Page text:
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Book Reviews

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American Indians and the Natural World

Reviewed by

Co-published by The Carnegie Museum Of Natural History and Roberts Rhinehart Publishers Inc.

Dr. Marsha Bol brings her extensive training and experience as an anthropologist in “Indian country” to this magnificently illustrated work on American Indian culture from pre-European contact to the 1990s. Her expertise was complimented by a talented group of native consultants and advisors in the production of this book. This rich combination, along with numerous historical and contemporary quotes, imbues this work with a strong authentic voice. The inclusion of more than 100 compelling portraits of individuals, past and present, and more than 200 stunning unpublished photos of Indian artifacts (taken from the Carnegie Museum of Natural History’s American Indian Collection) makes this book a powerful visual experience. Yet the reference value of this volume alone takes it beyond the genre of a “coffee-table book.”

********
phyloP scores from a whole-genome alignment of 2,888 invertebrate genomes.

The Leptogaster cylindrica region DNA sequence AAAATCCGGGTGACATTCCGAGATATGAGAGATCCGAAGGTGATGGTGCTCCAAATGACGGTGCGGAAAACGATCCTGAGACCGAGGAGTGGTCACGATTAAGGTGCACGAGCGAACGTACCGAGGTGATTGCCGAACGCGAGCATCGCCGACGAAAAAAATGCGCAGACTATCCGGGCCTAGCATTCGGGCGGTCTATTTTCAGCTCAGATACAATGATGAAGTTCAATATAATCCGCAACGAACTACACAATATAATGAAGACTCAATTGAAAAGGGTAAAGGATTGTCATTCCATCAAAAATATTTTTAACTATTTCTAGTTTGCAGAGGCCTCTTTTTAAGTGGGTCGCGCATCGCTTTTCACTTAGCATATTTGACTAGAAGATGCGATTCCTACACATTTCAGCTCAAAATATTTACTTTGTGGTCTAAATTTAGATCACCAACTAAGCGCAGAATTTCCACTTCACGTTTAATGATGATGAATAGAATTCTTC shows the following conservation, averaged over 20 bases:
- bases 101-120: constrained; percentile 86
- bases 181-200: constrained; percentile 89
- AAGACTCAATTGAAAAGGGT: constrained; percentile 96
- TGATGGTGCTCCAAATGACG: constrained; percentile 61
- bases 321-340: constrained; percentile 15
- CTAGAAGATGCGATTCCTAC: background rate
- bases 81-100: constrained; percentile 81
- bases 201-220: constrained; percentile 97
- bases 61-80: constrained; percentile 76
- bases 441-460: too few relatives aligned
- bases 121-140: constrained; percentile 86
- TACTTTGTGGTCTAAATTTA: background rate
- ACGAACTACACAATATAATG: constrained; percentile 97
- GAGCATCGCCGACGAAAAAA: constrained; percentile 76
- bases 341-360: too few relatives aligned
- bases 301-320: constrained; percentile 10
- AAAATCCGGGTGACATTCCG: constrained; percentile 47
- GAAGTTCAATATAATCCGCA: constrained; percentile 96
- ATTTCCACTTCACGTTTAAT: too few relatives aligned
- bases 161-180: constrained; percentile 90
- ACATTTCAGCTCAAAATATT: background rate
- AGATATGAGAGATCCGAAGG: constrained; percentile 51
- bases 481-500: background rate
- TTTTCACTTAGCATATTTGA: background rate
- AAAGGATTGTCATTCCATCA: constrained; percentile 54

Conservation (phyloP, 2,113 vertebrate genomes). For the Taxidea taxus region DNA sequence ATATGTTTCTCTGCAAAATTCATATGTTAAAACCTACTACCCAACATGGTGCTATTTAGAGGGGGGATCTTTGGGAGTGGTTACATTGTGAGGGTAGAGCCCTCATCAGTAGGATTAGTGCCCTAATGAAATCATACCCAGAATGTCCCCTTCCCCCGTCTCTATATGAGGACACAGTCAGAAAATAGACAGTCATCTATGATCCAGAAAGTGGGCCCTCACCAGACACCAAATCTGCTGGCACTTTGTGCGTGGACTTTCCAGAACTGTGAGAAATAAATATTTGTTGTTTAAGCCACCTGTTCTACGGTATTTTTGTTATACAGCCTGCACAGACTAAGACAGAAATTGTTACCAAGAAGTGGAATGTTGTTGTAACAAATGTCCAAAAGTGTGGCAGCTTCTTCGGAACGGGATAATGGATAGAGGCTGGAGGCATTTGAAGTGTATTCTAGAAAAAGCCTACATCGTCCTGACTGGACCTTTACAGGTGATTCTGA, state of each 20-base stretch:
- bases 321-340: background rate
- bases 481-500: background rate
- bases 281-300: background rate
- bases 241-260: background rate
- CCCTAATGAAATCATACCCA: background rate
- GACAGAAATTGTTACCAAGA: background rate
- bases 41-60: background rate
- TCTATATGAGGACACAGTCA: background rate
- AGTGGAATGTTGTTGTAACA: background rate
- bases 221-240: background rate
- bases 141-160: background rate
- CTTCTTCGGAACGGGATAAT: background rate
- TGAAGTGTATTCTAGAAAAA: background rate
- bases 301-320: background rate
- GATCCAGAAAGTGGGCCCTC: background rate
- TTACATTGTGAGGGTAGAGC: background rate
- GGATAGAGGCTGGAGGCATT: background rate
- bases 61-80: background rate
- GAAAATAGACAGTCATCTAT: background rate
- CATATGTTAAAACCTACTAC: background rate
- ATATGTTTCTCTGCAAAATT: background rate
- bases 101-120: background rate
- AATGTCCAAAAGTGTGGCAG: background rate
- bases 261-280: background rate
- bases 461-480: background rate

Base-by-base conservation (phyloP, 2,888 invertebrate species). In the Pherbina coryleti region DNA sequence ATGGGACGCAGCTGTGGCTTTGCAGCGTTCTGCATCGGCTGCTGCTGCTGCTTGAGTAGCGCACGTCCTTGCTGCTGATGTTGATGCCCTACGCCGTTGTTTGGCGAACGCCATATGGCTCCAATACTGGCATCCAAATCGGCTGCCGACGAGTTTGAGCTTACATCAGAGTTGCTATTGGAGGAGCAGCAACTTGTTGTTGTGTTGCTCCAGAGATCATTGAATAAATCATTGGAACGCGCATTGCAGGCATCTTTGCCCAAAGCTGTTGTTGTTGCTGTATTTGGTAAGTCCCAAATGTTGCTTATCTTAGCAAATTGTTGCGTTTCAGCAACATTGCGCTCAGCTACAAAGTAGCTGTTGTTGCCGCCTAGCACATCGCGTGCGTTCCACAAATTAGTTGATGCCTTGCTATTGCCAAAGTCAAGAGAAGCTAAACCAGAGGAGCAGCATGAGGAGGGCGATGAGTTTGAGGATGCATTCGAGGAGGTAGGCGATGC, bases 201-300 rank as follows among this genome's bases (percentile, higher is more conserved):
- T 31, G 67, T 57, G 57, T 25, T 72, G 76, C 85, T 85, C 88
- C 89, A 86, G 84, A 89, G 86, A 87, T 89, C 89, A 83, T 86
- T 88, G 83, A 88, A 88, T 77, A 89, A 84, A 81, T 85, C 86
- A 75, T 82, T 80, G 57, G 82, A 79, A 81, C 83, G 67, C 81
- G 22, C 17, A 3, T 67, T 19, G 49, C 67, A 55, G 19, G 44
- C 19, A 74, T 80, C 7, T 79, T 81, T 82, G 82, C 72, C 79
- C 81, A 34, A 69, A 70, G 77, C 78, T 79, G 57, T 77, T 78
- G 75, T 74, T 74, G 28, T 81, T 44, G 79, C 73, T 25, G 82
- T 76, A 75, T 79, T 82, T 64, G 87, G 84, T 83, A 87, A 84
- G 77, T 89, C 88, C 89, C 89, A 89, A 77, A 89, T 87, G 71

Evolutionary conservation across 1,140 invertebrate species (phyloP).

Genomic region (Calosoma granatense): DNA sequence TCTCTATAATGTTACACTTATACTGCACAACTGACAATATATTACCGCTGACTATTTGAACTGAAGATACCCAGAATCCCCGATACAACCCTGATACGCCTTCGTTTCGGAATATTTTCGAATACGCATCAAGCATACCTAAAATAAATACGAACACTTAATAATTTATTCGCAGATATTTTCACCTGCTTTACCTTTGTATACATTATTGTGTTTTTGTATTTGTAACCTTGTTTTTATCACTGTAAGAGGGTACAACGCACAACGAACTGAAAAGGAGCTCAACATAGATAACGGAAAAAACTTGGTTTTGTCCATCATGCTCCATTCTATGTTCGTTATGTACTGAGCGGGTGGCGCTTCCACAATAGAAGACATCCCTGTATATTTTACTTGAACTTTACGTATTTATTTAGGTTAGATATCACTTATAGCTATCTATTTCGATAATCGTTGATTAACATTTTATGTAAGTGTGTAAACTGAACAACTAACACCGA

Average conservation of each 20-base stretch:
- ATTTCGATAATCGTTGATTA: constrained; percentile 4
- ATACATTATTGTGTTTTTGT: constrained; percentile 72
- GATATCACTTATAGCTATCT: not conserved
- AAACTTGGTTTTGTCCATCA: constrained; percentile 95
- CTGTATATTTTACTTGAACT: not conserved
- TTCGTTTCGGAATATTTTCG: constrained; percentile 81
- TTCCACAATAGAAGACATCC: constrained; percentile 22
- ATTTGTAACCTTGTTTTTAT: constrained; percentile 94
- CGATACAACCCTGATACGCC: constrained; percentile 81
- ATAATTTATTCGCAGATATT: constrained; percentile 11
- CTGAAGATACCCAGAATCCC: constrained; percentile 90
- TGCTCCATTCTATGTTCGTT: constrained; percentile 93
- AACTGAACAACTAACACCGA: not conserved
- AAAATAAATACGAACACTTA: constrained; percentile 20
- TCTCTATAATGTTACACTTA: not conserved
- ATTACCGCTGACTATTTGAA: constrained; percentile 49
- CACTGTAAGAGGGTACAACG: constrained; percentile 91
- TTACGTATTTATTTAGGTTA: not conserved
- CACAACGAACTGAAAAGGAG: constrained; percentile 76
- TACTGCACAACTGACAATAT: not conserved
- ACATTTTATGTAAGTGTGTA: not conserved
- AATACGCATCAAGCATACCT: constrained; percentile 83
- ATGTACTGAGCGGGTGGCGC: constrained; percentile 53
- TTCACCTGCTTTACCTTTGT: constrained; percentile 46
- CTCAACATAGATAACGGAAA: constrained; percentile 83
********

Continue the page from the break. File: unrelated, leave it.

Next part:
In American Indians, the past is documented, not romanticized. This is most poignant in the discussions of the forced removal of children from many tribes to residential schools. The abundance of contemporary voices also keeps readers grounded in the very real world of “modern” Indians, serving to correct a common impression that Indian life exists only in the past; clearly, urban and reservation Indians are very much around. Bol’s section on urban Indians, who are often overlooked, is a refreshing surprise.

The book, oriented to the four directions, details four major tribal groups each representing a cardinal point of the compass. Though by necessity of format, the view may appear at first somewhat limited, inclusion of many other tribal cultures under subheadings such as “water containers” and “food preparations” gives the material a broad scope. American Indians is highly recommended for both natives and non-natives due to its intrinsic beauty, breadth of material and the respect shown the subject matter.

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